Roger J Kerr thinks the NZD is now more vulnerable to AUD and EUR moves and a sudden pullback is quite possible. What do you think?

 By Roger J Kerr

Despite jawboning down by the RBNZ Governor, complaints from manufacturing exporters that the high NZ dollar is destroying jobs in the economy and a soggy looking Australian dollar, the Kiwi dollar has continued to strengthen against all and sundry over recent weeks.

The demand for the currency is related to investors and traders around the world still being very happy to buy the “growth/commodity” currency when global sharemarkets increase and risk appetite in the marketplace is positive because of that.

Greater than expected increases in jobs in the US economy though November, December and January and better than expected profit results on Wall Street over the last reporting season has spurred the Dow Jones Index above the 14,000 record high levels.

The NZD/USD rate traded to a high 0.8470 on Friday 1 February as the Dow gained another 150 points.

The Kiwi has encountered strong resistance previously from going above 0.8450 over recent months; it will now be a real test of the resolve of the traders and investors currently holding long NZ dollar position as to whether they are prepared to buy more Kiwi dollars at these elevated levels.

Last week’s RBNZ OCR review statement triggered additional NZD buying as (yet again!).

Governor Wheeler’s outlook on the local economy was more bullish or upbeat than what the market expected.

Such has been the pattern over the last three RBNZ monetary policy statements, the damage the high NZ dollar is doing to some parts of the export sector is highlighted, yet the statements send the Kiwi dollar upwards as the RBNZ (quite correctly) view the economy as stronger than what most bank economists and the financial markets believe.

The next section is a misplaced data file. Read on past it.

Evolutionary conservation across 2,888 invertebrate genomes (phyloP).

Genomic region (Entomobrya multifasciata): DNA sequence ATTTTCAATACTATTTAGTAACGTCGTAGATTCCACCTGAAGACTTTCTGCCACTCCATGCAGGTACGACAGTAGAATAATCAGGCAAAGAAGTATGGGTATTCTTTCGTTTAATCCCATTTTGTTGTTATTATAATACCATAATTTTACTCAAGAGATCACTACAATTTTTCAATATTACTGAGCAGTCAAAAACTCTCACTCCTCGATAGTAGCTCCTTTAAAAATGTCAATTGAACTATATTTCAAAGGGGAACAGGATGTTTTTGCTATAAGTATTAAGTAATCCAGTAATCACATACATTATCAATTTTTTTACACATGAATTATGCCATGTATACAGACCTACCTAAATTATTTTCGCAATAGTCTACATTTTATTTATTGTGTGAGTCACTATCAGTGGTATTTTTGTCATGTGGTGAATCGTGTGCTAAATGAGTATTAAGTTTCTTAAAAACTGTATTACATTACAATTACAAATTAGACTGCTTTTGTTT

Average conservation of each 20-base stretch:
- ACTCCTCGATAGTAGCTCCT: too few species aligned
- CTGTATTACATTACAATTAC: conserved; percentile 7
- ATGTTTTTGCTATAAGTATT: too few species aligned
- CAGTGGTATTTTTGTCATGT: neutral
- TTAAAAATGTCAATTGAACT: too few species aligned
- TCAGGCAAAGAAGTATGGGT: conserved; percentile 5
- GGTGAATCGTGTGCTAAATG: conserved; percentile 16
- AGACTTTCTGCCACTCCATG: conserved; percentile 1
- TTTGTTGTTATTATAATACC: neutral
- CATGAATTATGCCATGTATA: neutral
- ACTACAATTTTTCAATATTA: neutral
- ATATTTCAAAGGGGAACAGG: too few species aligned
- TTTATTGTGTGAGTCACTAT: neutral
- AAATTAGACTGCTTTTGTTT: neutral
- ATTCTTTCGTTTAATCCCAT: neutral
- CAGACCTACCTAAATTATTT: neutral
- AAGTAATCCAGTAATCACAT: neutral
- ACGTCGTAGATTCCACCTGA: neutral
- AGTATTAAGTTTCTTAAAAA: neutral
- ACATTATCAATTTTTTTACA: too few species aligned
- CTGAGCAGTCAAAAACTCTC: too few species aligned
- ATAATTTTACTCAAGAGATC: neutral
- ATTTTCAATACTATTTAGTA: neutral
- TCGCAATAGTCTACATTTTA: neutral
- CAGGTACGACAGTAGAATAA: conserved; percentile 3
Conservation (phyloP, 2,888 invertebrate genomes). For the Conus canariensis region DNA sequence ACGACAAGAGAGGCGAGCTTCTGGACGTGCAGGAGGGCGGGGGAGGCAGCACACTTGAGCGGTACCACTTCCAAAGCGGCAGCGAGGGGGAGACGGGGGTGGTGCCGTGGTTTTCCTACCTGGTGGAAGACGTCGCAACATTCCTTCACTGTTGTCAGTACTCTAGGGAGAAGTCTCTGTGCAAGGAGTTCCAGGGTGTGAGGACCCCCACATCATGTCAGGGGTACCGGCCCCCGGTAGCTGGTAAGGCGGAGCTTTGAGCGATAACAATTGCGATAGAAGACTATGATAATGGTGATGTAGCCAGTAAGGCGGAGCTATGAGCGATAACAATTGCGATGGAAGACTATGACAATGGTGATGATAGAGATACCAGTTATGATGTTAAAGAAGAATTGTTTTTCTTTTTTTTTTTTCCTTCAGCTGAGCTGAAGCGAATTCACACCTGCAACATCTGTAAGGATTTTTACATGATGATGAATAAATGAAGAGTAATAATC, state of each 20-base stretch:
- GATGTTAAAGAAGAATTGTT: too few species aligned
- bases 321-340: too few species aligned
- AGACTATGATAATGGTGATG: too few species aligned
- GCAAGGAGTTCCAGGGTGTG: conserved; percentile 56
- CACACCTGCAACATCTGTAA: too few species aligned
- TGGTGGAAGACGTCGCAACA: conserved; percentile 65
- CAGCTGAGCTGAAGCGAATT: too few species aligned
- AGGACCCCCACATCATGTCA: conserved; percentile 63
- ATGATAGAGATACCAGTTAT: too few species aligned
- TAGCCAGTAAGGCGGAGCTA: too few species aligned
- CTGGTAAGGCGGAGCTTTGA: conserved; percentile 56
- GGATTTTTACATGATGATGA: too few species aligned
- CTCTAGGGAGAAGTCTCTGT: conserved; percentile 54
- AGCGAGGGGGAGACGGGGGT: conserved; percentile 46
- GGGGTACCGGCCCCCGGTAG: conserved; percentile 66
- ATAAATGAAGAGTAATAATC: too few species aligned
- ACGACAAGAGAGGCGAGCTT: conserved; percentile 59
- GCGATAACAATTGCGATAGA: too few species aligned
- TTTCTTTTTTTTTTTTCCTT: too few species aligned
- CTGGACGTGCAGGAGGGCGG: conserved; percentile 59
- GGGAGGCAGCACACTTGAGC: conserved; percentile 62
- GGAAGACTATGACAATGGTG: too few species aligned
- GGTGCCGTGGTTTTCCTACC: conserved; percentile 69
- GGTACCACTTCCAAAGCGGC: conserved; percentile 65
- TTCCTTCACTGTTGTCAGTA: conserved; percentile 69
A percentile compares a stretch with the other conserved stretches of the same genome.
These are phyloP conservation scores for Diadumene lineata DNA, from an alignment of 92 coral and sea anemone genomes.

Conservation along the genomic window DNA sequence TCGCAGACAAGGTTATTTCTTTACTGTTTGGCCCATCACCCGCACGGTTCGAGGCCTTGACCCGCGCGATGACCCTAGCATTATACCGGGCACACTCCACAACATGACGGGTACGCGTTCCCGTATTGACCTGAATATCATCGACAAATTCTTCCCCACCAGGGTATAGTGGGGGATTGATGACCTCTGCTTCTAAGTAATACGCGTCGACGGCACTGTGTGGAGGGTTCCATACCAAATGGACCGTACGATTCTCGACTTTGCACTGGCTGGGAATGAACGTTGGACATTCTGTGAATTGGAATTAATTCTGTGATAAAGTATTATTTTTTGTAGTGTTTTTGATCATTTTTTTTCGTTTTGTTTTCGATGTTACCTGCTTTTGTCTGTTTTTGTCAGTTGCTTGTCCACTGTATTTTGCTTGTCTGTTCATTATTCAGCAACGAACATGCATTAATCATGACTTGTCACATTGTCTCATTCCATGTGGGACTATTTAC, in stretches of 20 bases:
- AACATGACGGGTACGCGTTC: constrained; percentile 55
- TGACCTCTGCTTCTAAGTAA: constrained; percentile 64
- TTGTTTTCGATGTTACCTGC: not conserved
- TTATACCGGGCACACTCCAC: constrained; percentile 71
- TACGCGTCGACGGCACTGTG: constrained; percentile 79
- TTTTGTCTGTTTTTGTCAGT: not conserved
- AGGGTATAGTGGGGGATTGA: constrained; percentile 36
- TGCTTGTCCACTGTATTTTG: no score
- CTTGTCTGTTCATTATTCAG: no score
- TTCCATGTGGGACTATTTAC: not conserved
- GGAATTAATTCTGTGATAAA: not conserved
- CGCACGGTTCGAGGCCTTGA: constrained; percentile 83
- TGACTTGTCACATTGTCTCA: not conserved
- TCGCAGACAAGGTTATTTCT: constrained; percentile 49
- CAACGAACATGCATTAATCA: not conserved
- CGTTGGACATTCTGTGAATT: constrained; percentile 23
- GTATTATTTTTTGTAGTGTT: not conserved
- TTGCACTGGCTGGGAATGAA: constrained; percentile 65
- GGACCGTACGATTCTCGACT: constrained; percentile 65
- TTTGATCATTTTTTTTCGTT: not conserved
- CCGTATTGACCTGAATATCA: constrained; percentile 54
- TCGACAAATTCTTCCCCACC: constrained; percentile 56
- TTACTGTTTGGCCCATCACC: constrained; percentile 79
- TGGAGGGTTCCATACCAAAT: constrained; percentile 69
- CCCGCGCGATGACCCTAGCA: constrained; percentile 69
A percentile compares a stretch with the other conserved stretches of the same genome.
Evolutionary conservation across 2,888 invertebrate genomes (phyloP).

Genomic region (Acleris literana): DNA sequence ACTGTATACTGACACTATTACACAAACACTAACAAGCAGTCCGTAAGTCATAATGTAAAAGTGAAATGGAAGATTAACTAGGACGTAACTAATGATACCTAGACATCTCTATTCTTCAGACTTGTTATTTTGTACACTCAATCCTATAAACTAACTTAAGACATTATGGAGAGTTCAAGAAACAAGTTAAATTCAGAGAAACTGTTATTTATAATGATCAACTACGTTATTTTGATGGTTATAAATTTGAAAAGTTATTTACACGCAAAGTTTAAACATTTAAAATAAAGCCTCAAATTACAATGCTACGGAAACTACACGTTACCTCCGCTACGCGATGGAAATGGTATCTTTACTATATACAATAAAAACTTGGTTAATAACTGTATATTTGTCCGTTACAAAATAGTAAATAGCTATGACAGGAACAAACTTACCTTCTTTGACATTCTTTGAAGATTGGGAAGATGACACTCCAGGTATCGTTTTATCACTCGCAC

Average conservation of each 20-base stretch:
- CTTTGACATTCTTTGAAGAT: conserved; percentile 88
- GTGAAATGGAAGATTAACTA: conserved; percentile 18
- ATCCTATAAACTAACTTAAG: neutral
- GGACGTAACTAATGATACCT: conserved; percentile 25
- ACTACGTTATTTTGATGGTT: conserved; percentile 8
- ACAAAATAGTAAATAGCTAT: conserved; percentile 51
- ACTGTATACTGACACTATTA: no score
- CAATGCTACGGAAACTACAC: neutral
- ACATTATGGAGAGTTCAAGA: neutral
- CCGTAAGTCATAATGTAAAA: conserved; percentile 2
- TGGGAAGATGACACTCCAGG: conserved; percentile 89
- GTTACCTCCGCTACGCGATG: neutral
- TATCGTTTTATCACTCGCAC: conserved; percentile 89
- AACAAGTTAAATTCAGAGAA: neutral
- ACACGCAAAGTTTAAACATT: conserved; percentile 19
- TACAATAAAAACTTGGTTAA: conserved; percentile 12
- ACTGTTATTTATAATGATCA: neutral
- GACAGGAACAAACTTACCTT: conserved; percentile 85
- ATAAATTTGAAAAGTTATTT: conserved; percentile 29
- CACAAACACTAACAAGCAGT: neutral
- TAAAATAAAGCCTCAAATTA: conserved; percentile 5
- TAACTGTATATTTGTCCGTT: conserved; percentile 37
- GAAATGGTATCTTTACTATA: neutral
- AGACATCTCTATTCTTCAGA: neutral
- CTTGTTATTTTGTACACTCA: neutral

Are the NZ dollar gains sustainable or has the Kiwi got ahead of itself in pushing sharply up to above 0.8100 against the Aussie dollar?

In many respects the lofty highs above 0.8400 against the USD could be making the NZ dollar more vulnerable to a sudden pull back if the AUD and Euro lose ground from current levels of $1.0400 and $1.3600 respectively against the USD.

The Kiwi dollar has appreciated against the AUD due to expectations of RBA interest rate cuts increasing and expectations of NZ interest rate rising later in 2103 increasing.

The interest rate differential has been pointing to a NZD/AUD cross-rate of 0.8200 for some weeks, we are now nearly there.

Looking ahead over coming months the direction of the Aussie dollar and the Euro against the USD (which the Kiwi dollar is highly correlated) will determine whether the Kiwi can hold above 0.8400 or return to the bottom end of its trading range at 0.8100.

The Australian dollar appears prone to declining from the current $1.0400 level for the following reasons:

• Despite higher iron ore prices and stronger Chinese economic data over recent weeks, the AUD failed to make gains as it normally would. There were no fresh AUD buyers despite the positive news for the currency.

• Global investors should continue to unwind AUD investments and positions now that the risk of European financial market blows up has substantially reduced. Capital flows that came into the safe and secure Aussie currency after the GFC in 2008/2009 are now reversing and will continue to do so.

• The RBA will not cut official interest rates this week, however they should confirm their easing bias and maybe cut in March.

• Australia’s terms of trade index (import and export prices) continues to decline and the domestic economy’s soft underbelly is starting to be exposed. Weaker Australian economic data over coming weeks will be cited as an excuse the sell the AUD.

The Euro’s recent gains to above $1.3600 leave the currency over-extended. The Euro buying related to European banks repaying loans dished out by the ECB for market liquidity last year. While the risk of another major meltdown in Europe’s financial/investment markets has certainly reduced, the underlying economies are still in deep recession.

Extensive monetary stimulus is needed in Europe to get consumers spending again and GDP growth returning to positive. Mario Draghi at the ECB has achieved his first objective of stabilising the markets; the next task is to assist economic recovery and to do that he needs to cut European interest rates.

The Euro should reverse sharply to below $1.3000 when the markets believe the ECB is more than likely to do just that.

A weaker Euro against the USD should also act to pull the NZD/USD rate back down.


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Roger J Kerr is a partner at PwC. He specialises in fixed interest securities and is a commentator on economics and markets. More commentary and useful information on fixed interest investing can be found at

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